Log on and veg out

Log on and veg out

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Now you can turn on your computer and get back to nature - you and your friends can play Happy Farm and grow your own crops, writes Lai Ying-kit

When office workers and students turn on their computers, the first thing millions of them now log on to is online mini-game Happy Farm.

The free-of-charge simulation game has been a huge hit in Hong Kong and on the mainland since it was first launched on social networking websites last year.

Each player is given a small farm on which to grow vegetables, flowers and fruits. They then use the virtual money they earn from the sales of their crops to develop the farm - and boost their score and ranking.

'Almost all my Facebook friends are playing it and I feel I shouldn't be left out. It is a good tool for socialising because it is simple and everyone can easily pick it up,' said Jerry Leung Pak-hang, a 19-year-old student at City University.

He said he seldom talked about online games with girls, but Happy Farm was an exception.

'I and my schoolmates, both boys and girls, all talk about it with enthusiasm,' he said.

According to reports, the game has up to 30 million registered players. On Facebook alone, more than 3 million users have played the game in the past month.

But the game can be time-consuming. To maximise efficiency, players have to cultivate, irrigate, fertilise and harvest regularly.

And although players can afford seeds for more advanced crops as they progress through the levels, these plants take much longer to mature - one can take up to 30 hours.

But Happy Farm does offer a cunning shortcut - players can steal vegetables from their friends' farms and sell them as their own.

But for many players, the game's greatest pleasure lies not in scoring, but in the way it provides a common talking point with friends.

'Playing it together with my friends, and even my colleagues, helps us bond with each other,' said 22-year-old clerk Sammi Ho Mei-fen.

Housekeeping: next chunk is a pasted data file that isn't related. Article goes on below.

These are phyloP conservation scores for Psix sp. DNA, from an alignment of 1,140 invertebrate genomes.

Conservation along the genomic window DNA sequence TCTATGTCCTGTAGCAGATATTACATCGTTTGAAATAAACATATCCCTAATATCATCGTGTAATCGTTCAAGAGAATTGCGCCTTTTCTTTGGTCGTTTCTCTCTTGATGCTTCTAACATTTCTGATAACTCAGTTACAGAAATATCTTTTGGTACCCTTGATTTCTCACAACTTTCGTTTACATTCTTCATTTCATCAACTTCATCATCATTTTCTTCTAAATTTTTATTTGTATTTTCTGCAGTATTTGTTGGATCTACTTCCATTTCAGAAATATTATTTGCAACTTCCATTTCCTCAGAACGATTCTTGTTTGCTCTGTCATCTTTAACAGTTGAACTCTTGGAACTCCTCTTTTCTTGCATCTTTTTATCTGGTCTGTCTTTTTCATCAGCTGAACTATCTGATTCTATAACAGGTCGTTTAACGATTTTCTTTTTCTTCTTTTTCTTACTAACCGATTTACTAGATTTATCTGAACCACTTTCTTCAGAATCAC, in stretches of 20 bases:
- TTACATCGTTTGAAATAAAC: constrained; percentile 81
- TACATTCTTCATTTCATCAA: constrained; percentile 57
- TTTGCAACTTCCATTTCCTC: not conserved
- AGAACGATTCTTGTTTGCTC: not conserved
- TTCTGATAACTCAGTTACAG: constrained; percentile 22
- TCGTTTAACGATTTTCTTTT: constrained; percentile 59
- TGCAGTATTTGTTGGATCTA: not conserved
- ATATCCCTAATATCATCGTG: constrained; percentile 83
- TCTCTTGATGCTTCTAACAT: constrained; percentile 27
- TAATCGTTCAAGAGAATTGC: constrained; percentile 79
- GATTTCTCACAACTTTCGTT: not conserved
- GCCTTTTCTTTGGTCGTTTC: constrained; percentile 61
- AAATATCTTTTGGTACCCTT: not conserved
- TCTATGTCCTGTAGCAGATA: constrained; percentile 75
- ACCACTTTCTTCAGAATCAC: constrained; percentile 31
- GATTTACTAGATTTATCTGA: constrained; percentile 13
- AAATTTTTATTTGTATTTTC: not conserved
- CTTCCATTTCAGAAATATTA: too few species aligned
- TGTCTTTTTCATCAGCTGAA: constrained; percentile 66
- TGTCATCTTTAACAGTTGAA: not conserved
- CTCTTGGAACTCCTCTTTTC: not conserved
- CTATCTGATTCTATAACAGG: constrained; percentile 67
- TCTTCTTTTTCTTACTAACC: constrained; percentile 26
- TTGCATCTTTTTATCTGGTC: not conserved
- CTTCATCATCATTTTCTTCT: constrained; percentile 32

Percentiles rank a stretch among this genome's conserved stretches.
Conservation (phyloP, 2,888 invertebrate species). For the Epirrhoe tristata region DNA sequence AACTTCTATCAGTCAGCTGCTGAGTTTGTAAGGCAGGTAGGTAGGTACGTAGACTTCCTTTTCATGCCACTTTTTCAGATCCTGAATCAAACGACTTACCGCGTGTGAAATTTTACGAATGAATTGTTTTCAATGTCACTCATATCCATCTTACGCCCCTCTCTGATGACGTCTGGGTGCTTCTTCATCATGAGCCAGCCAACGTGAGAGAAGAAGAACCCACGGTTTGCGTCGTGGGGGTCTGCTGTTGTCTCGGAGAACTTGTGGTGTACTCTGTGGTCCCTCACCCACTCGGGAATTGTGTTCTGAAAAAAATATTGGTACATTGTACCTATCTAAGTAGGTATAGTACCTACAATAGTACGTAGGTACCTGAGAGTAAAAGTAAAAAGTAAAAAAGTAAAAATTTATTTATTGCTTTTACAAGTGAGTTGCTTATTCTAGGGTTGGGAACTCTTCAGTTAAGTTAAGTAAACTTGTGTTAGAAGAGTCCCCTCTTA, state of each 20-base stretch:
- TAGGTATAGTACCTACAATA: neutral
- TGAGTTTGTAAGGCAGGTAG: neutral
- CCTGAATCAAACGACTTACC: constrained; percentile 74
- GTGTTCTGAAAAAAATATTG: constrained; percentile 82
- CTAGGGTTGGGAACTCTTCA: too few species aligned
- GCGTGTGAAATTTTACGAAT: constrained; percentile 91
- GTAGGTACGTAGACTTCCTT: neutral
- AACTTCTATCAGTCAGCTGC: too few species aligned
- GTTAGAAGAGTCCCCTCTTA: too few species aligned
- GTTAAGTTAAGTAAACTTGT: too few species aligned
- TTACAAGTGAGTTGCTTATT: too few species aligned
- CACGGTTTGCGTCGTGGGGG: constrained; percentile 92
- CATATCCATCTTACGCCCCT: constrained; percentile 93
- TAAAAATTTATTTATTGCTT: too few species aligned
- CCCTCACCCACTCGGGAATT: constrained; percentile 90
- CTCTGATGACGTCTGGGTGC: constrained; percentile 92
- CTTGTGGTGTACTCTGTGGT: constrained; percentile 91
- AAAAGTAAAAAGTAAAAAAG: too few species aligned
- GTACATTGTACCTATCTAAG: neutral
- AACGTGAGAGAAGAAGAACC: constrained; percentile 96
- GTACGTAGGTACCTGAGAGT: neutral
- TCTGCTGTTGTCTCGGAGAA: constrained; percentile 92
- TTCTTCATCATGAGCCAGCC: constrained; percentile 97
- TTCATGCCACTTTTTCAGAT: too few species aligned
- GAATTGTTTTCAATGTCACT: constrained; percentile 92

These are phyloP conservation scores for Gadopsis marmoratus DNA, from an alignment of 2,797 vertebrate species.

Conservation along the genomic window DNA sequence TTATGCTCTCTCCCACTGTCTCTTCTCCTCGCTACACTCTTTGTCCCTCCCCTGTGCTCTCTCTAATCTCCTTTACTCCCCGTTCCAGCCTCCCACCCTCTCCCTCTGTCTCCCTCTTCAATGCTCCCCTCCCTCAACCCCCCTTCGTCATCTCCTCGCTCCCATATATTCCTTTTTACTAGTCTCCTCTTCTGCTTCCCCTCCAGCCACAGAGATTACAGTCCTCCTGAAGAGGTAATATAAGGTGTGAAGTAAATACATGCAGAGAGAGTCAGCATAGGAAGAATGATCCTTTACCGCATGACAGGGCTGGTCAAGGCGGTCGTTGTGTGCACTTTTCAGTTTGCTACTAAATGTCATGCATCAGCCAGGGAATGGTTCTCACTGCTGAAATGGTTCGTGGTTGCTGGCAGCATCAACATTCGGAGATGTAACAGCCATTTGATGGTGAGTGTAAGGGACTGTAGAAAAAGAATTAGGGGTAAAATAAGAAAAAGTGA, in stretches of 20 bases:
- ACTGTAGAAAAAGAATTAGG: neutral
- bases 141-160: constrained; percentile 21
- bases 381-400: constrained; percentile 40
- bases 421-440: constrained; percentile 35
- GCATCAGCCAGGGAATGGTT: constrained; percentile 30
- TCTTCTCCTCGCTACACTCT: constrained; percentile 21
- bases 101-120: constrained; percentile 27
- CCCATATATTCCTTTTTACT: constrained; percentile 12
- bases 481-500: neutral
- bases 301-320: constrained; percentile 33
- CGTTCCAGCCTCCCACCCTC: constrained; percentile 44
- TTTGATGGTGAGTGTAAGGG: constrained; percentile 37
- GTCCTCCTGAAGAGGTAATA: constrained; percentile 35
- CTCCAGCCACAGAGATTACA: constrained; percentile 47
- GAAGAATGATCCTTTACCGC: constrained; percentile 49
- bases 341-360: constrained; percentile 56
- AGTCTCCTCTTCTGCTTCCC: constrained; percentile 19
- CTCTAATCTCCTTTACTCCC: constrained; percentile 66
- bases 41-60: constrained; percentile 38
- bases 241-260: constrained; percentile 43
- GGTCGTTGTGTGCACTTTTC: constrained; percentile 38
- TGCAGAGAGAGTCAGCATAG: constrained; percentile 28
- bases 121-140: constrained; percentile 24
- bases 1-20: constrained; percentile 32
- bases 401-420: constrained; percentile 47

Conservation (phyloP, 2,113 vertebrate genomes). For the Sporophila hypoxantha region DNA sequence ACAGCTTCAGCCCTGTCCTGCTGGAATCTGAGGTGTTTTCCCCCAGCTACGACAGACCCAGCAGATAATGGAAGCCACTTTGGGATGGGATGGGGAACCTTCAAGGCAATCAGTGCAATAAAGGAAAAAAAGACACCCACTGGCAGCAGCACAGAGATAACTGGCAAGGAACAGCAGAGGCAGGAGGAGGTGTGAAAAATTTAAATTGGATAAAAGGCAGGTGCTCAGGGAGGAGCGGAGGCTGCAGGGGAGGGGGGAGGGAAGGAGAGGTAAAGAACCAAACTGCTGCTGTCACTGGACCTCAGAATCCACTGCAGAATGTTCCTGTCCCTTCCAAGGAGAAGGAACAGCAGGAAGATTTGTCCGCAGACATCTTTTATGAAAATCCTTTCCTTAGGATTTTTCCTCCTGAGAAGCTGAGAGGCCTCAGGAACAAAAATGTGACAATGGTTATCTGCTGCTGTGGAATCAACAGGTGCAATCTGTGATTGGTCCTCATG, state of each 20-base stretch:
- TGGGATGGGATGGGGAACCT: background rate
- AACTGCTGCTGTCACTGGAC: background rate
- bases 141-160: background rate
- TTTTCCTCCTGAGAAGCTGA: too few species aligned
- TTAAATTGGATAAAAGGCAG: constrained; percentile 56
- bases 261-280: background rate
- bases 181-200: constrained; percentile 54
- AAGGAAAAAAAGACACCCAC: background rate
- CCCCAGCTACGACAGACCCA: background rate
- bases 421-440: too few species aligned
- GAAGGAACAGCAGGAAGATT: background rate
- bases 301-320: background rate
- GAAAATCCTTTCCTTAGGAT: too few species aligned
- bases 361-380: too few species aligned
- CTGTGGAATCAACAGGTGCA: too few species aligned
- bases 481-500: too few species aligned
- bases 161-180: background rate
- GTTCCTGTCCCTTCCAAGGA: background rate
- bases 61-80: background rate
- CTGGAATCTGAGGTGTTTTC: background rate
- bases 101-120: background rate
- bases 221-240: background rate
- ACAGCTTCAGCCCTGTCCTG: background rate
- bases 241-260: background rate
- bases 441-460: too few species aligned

Ho added that she plays the game with more than 15 of her fellow workers.

'Sometimes we just want a breather from work. It cheers you up when one of your colleagues has stolen vegetables from another, and you all giggle about it together,' she explained.

Another reason for the popularity of Happy Farm is, unlike many more sophisticated online games, there is no need for complex tactics - or affection for warfare or science fiction.

But the game is less popular with bosses, who fear that when staff secretly log on, their work rate suffers.

Concerned about the number of obsessed players, many mainland companies have blocked access to social networking sites.

Ho said she had been playing less but she would still log on to tend to her farm 'when she has time'.

Apparently, some players even set their alarm clocks to get up in the middle of the night to tend to their plants.

Both Leung and Ho said they tended their farms whenever they could snatch a few moments during the day. But neither would wake up especially to harvest their crops.

'After all, it's just a game. It is unhealthy to let a virtual game affect your daily life that much. It may cause problems and you could become addicted,' Leung said.

Watch a video on the dangers of the Farmville application

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